For decades, researchers have been looking for a link between prostate cancer and other health factors such as obesity, smoking, or diet. They don’t have to look very hard. There is a huge amount of evidence that links prostate cancer risk with these and other conditions—making a powerful case for making healthy choices.
But what about health factors that are less easily controlled by lifestyle choices, such as insulin, testosterone levels, cholesterol, and prostate specific antigen (PSA)? Some of these are not so easy to change by switching to the Mediterranean diet, or quitting smoking, etc. If cholesterol were so easy to control, the companies that manufacture statin drugs would take quite a hit.
A new study demonstrates a connection between prostate cancer and insulin, testosterone, PSA and lipid profile (cholesterol).[i] What’s particularly interesting is that the research team compared 95 patients with prostate cancer to 95 cases of men with BPH (benign prostatic hyperplasia, or normal prostate enlargement that occurs with aging). In addition, among the prostate cancer patients the researchers correlated the measured levels with the aggression level, or grade, of the cancer itself.
What they found should give us all pause to think. The prostate cancer patients had “significantly higher levels of insulin, testosterone, PSA, cholesterol, triglycerides, low-density lipoprotein (LDL) and very low-density lipoprotein (VLDL) in comparison to their BPH counterparts. Higher levels of these parameters also correlated with a higher grade of the disease.”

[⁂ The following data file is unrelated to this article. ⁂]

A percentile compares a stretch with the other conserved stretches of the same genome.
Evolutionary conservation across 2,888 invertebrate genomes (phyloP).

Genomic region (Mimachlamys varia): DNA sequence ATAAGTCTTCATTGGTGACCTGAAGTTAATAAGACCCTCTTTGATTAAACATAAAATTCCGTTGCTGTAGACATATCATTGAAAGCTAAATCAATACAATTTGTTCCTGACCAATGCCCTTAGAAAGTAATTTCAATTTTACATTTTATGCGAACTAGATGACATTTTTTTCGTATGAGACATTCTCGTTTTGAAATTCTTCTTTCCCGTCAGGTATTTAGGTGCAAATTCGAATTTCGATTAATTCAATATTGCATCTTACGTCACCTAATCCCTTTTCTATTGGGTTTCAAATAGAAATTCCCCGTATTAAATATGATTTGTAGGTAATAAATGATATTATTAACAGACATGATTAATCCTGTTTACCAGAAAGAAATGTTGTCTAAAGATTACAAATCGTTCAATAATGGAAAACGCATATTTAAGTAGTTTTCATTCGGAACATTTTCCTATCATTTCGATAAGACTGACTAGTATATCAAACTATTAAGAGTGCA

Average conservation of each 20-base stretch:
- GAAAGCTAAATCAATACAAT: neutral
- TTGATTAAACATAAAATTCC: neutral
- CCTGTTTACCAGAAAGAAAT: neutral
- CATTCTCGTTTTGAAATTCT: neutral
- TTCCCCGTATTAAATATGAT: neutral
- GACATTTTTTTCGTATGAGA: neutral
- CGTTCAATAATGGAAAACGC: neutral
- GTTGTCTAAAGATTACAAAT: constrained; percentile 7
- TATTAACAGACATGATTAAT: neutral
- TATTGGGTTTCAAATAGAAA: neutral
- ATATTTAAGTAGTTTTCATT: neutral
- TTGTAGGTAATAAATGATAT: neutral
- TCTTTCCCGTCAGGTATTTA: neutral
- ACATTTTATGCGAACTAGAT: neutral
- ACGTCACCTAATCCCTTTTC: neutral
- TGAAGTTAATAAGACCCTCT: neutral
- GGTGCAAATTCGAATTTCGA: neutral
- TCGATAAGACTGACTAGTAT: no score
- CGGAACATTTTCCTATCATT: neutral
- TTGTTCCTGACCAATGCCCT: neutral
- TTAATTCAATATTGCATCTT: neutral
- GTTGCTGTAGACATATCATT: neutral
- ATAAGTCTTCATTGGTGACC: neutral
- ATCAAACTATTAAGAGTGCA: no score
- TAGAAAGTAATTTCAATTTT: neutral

As I said earlier, these naturally-occurring substances in our bodies can be difficult to manage by lifestyle alone—but not impossible. There is ample data on the wellness impact of eating more fruits, nuts and vegetables, exercising more, meditating, supplements, etc. There is also new research on statin drugs to control cholesterol may reduce the risk of prostate cancer. (See my blog on this topic at https://sperlingprostatecenter.com/statins-prostate-cancer/ )
Everyone is unique. Some of us are born with higher testosterone levels. Some of us have an innate tendency toward high cholesterol. Even though physical differences abound, what we all have in common is free will and the ability to make good choices. The next time you go for a physical with a complete blood panel, I encourage and invite you to speak with your doctor about the results of your blood test, particularly with regard to the metabolic and other factors that the study identified. If you’re interested, you can read the full article at http://www.apocpcontrol.org/paper_file/issue_abs/Volume15_No22/9841-9846%208.22%20Reshu%20Tewari.pdf
If you have any concerns about your prostate health, including BPH and cancer, keep in mind that our 3T multiparametric MRI can provide a “snapshot” of what’s going on. Meanwhile, embrace a healthy life.
[i] Tewari R, Chhabra M, Natu SM et al. Significant association of metabolic indices, lipid profile, and androgen levels with prostate cancer. Asian Pac J Cancer Prev. 2014;15(22):9841-6.